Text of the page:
Dr. Borigini: If there is truly swelling in the muscles, and no explanation for it, if there are no contraindications, your doctor might consider a muscle biopsy. But I feel that a rheumatologist first must perform a thorough examination. If there is a persistently elevated white blood cell count, then perhaps, too, an evaluation by a blood specialist is in order.
While one can see a rash in lupus, muscle swelling and an elevated white blood cell count are not part of the eleven criteria for the diagnostic classification of lupus.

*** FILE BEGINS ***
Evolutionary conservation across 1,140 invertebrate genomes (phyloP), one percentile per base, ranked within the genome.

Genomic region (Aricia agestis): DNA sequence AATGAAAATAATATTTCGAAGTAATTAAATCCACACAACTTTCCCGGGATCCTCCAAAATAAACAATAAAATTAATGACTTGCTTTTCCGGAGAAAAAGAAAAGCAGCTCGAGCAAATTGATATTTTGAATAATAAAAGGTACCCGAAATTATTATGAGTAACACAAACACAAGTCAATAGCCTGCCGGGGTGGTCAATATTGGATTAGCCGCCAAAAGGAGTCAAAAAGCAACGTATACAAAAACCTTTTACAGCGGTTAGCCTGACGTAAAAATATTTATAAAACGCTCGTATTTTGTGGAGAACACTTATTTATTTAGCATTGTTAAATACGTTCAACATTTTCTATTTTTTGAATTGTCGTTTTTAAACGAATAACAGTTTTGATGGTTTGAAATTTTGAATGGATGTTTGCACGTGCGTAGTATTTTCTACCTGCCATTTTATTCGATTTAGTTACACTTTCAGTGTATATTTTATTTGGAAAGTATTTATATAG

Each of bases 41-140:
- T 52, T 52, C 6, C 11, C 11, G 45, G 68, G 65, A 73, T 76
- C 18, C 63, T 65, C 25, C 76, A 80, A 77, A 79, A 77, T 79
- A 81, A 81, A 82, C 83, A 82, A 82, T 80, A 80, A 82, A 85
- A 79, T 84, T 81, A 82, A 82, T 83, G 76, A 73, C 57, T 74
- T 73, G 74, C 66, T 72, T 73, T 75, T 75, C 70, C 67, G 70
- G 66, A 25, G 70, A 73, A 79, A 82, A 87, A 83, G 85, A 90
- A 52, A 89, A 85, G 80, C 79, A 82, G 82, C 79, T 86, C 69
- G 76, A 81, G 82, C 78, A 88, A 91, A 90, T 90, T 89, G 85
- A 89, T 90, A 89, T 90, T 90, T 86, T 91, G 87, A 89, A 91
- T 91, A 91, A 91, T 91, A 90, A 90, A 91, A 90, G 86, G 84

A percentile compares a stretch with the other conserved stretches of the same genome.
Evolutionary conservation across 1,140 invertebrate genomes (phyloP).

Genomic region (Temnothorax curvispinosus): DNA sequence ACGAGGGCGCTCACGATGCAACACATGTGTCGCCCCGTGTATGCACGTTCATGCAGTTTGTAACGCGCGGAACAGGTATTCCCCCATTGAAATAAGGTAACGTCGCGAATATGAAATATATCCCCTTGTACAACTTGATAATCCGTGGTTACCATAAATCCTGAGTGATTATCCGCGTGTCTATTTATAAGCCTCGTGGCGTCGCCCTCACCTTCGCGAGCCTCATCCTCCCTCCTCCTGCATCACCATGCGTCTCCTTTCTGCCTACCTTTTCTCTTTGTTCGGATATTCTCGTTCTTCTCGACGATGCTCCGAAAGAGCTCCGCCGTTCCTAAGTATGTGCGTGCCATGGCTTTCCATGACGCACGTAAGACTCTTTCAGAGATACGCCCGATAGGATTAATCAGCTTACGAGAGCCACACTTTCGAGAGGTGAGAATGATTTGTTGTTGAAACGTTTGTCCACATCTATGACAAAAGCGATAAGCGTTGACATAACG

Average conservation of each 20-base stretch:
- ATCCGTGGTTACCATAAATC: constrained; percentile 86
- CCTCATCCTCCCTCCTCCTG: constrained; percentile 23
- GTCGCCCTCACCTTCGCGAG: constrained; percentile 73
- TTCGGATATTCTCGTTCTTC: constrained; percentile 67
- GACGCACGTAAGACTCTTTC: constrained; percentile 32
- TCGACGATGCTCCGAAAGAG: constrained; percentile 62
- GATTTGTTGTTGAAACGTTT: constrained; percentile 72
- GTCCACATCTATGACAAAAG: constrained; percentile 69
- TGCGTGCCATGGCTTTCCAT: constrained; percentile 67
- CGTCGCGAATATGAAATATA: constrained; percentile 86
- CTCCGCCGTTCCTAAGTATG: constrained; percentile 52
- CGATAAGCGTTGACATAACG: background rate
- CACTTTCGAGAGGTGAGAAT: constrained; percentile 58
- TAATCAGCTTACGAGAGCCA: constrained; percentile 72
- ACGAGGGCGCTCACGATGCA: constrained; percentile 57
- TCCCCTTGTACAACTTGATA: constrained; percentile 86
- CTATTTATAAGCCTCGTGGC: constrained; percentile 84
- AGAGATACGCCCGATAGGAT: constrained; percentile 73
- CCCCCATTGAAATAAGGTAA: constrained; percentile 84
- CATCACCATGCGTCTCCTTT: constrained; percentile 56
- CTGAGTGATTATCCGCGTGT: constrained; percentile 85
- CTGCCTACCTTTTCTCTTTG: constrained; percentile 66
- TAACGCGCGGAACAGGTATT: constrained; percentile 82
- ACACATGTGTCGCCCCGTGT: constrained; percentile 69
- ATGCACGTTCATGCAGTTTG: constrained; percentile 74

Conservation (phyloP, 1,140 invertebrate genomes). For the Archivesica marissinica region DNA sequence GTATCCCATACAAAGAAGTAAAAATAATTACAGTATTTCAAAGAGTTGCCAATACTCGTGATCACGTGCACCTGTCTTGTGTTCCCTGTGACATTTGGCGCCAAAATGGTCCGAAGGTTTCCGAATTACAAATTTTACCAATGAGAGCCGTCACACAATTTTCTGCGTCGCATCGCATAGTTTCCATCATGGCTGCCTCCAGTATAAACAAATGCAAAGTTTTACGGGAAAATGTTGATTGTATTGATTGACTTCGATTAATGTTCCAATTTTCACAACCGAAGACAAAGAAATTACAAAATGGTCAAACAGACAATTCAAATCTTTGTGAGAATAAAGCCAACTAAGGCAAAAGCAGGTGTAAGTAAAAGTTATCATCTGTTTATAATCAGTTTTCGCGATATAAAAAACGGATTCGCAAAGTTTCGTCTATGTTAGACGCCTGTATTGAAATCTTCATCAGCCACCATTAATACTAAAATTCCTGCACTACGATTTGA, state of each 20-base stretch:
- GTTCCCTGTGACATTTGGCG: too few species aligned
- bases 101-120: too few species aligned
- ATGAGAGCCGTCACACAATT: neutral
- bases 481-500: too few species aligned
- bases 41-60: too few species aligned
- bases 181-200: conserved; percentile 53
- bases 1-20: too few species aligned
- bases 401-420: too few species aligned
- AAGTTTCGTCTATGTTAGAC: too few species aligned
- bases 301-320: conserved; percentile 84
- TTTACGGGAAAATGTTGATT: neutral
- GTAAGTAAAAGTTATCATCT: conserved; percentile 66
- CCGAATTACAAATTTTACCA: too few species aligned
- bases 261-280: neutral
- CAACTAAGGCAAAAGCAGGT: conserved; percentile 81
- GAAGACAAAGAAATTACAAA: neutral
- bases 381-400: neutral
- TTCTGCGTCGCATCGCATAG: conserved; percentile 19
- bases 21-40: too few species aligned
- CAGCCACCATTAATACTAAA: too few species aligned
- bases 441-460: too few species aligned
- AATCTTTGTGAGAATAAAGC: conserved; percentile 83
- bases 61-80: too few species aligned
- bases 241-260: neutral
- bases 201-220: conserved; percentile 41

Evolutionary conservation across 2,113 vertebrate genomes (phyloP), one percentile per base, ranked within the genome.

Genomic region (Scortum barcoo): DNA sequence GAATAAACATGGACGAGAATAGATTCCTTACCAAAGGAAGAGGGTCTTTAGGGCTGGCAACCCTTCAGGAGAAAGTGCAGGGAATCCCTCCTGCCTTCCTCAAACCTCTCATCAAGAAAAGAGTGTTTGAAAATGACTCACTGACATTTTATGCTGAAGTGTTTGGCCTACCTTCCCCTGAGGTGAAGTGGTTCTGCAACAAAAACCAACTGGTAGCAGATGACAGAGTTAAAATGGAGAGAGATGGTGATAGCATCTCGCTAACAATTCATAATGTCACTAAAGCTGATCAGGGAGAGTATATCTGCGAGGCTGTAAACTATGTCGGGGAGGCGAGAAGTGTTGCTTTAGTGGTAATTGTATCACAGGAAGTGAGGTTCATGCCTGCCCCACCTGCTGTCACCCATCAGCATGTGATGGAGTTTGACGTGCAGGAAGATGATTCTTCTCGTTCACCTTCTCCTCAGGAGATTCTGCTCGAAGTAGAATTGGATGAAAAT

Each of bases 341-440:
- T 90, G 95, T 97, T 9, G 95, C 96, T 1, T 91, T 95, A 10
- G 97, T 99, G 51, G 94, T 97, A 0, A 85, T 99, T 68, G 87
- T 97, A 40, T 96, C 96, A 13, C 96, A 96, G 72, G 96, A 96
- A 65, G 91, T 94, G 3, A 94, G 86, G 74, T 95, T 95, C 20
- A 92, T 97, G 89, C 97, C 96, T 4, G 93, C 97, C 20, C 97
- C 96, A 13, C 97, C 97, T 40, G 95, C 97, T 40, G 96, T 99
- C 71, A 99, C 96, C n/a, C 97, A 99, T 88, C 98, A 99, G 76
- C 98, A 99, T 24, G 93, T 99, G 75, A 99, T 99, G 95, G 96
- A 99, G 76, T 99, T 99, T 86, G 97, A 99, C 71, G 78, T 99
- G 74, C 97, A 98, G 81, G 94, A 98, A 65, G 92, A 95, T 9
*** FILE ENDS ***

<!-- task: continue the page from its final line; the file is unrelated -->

Finally, anytime a patient is experiencing unusual symptoms that cannot be explained easily, one must always be concerned about the possibility of an associated malignancy. At the very least, an age-appropriate cancer screening should be performed (such as breast and pelvic exams, and mammogram).
Important: We hope you find this general medical and health information useful, but this Q&A is meant to support not replace the professional medical advice you receive from your doctor. For all personal medical and health matters, including decisions about diagnoses, medications and other treatment options, you should always consult your doctor. See full Disclaimer.